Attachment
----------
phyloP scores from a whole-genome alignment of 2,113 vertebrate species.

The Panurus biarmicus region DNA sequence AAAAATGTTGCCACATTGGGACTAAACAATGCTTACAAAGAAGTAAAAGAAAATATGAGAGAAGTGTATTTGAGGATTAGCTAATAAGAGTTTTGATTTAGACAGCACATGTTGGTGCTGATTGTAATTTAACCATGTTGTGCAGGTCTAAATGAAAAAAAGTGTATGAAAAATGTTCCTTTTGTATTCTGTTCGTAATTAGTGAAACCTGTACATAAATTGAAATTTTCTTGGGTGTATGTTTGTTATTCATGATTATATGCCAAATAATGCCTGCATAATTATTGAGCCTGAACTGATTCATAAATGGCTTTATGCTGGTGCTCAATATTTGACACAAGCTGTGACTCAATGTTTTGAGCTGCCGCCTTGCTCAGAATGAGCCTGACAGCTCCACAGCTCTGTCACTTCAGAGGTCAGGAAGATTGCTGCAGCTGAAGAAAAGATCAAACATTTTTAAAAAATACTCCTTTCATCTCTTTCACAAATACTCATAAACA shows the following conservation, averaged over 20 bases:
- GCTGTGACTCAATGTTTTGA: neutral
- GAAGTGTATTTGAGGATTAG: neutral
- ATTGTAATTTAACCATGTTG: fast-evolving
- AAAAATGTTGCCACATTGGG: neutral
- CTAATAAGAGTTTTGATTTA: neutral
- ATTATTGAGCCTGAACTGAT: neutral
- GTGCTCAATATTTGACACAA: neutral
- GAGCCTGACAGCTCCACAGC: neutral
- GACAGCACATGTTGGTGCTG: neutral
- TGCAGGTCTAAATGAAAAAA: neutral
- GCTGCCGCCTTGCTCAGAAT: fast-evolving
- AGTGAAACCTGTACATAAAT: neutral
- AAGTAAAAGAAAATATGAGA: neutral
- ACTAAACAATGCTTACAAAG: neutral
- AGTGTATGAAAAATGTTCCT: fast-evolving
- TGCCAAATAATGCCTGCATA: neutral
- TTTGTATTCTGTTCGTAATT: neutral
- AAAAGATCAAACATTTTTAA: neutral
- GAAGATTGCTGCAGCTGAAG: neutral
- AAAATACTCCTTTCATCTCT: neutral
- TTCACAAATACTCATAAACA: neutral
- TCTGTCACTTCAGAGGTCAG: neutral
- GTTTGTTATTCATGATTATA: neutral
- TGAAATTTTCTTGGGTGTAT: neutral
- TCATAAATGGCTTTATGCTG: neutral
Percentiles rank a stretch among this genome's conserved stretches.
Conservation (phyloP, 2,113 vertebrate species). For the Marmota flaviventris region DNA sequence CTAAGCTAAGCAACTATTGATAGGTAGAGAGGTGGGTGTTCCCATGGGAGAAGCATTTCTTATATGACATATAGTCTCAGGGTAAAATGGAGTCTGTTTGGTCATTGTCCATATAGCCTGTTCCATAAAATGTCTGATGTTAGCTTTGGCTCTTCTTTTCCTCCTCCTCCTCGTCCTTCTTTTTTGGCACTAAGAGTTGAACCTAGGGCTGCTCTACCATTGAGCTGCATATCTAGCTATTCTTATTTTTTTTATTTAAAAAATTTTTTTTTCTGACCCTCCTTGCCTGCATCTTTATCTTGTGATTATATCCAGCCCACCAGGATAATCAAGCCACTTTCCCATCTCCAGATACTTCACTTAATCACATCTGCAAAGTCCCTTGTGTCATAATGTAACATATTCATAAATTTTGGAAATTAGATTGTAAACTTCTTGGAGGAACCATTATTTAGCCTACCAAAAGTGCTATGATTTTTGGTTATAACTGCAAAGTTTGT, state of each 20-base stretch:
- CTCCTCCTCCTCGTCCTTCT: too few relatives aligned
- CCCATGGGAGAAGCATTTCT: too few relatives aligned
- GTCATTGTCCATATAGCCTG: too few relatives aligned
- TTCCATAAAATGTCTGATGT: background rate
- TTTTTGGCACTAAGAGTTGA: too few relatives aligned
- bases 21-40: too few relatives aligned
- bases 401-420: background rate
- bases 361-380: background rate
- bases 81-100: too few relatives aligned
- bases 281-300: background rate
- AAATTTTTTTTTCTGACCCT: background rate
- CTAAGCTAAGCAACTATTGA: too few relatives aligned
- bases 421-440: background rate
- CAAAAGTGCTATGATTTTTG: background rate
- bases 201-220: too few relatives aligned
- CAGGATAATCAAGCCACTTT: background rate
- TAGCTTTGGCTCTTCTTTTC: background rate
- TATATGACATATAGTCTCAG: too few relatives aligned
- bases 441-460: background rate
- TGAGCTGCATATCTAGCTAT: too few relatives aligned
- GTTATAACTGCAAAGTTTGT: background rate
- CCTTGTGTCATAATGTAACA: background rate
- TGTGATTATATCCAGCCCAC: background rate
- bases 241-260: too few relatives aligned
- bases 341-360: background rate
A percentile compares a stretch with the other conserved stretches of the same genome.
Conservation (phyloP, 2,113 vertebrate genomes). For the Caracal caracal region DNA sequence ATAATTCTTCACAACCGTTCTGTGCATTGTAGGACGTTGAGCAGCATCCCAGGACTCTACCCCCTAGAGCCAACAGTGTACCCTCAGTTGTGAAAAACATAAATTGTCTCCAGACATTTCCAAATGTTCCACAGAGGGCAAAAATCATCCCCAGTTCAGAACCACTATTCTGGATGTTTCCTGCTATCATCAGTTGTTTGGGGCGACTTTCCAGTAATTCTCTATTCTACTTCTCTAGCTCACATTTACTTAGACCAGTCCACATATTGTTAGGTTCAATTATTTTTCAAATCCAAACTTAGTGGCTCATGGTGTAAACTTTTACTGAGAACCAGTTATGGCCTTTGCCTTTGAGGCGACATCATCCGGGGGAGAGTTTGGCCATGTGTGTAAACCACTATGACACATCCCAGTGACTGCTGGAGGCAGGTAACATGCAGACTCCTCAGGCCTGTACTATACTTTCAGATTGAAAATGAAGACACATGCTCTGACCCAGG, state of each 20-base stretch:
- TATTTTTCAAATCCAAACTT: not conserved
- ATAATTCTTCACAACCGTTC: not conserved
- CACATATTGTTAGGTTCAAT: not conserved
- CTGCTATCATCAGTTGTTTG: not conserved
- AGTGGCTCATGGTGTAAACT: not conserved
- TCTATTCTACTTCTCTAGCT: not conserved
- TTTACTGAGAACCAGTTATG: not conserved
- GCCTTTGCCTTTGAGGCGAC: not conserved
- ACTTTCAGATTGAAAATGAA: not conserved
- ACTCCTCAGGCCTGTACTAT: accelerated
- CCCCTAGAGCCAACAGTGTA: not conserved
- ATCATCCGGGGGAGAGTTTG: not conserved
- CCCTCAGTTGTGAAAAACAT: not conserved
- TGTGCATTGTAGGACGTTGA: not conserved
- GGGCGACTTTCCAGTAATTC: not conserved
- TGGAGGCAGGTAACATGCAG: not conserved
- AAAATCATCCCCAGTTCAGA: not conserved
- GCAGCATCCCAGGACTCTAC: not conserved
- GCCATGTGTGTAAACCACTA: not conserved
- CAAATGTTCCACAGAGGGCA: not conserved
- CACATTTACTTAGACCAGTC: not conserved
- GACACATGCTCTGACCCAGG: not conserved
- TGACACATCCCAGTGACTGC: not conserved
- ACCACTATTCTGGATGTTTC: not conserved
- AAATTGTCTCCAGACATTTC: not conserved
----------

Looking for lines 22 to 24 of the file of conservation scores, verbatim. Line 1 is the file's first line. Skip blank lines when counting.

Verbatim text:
- AAAATACTCCTTTCATCTCT: neutral
- TTCACAAATACTCATAAACA: neutral
- TCTGTCACTTCAGAGGTCAG: neutral